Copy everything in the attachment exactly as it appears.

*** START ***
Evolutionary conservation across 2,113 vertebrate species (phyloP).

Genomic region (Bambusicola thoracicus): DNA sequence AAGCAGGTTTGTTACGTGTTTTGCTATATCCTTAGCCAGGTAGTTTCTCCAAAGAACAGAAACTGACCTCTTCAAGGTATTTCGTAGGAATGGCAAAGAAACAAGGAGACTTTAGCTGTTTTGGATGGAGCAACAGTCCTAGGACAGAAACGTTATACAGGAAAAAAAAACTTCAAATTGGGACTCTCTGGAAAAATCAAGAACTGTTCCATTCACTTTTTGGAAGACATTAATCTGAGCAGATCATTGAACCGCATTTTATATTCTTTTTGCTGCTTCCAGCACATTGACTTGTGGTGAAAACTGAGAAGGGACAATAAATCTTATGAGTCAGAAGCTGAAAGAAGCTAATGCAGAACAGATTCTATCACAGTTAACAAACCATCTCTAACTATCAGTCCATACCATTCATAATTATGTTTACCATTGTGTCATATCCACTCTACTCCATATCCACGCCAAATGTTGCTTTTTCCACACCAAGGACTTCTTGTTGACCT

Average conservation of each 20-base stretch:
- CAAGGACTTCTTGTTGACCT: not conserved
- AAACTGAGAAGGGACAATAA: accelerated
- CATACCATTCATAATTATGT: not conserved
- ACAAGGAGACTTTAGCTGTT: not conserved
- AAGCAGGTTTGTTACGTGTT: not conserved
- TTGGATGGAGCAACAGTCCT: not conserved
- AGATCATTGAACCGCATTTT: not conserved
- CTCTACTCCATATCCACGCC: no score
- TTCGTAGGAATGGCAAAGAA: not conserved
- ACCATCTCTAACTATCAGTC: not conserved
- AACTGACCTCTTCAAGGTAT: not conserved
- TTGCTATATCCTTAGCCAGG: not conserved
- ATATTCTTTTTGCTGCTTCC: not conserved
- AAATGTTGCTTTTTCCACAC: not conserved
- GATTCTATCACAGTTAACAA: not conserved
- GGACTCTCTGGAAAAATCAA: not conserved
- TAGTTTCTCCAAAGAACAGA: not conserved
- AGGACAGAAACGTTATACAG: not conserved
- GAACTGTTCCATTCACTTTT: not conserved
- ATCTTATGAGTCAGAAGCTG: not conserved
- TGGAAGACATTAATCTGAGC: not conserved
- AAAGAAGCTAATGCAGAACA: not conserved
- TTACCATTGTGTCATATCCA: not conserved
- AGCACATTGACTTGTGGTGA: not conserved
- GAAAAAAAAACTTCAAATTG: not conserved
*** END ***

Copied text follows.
Evolutionary conservation across 2,113 vertebrate species (phyloP).

Genomic region (Bambusicola thoracicus): DNA sequence AAGCAGGTTTGTTACGTGTTTTGCTATATCCTTAGCCAGGTAGTTTCTCCAAAGAACAGAAACTGACCTCTTCAAGGTATTTCGTAGGAATGGCAAAGAAACAAGGAGACTTTAGCTGTTTTGGATGGAGCAACAGTCCTAGGACAGAAACGTTATACAGGAAAAAAAAACTTCAAATTGGGACTCTCTGGAAAAATCAAGAACTGTTCCATTCACTTTTTGGAAGACATTAATCTGAGCAGATCATTGAACCGCATTTTATATTCTTTTTGCTGCTTCCAGCACATTGACTTGTGGTGAAAACTGAGAAGGGACAATAAATCTTATGAGTCAGAAGCTGAAAGAAGCTAATGCAGAACAGATTCTATCACAGTTAACAAACCATCTCTAACTATCAGTCCATACCATTCATAATTATGTTTACCATTGTGTCATATCCACTCTACTCCATATCCACGCCAAATGTTGCTTTTTCCACACCAAGGACTTCTTGTTGACCT

Average conservation of each 20-base stretch:
- CAAGGACTTCTTGTTGACCT: not conserved
- AAACTGAGAAGGGACAATAA: accelerated
- CATACCATTCATAATTATGT: not conserved
- ACAAGGAGACTTTAGCTGTT: not conserved
- AAGCAGGTTTGTTACGTGTT: not conserved
- TTGGATGGAGCAACAGTCCT: not conserved
- AGATCATTGAACCGCATTTT: not conserved
- CTCTACTCCATATCCACGCC: no score
- TTCGTAGGAATGGCAAAGAA: not conserved
- ACCATCTCTAACTATCAGTC: not conserved
- AACTGACCTCTTCAAGGTAT: not conserved
- TTGCTATATCCTTAGCCAGG: not conserved
- ATATTCTTTTTGCTGCTTCC: not conserved
- AAATGTTGCTTTTTCCACAC: not conserved
- GATTCTATCACAGTTAACAA: not conserved
- GGACTCTCTGGAAAAATCAA: not conserved
- TAGTTTCTCCAAAGAACAGA: not conserved
- AGGACAGAAACGTTATACAG: not conserved
- GAACTGTTCCATTCACTTTT: not conserved
- ATCTTATGAGTCAGAAGCTG: not conserved
- TGGAAGACATTAATCTGAGC: not conserved
- AAAGAAGCTAATGCAGAACA: not conserved
- TTACCATTGTGTCATATCCA: not conserved
- AGCACATTGACTTGTGGTGA: not conserved
- GAAAAAAAAACTTCAAATTG: not conserved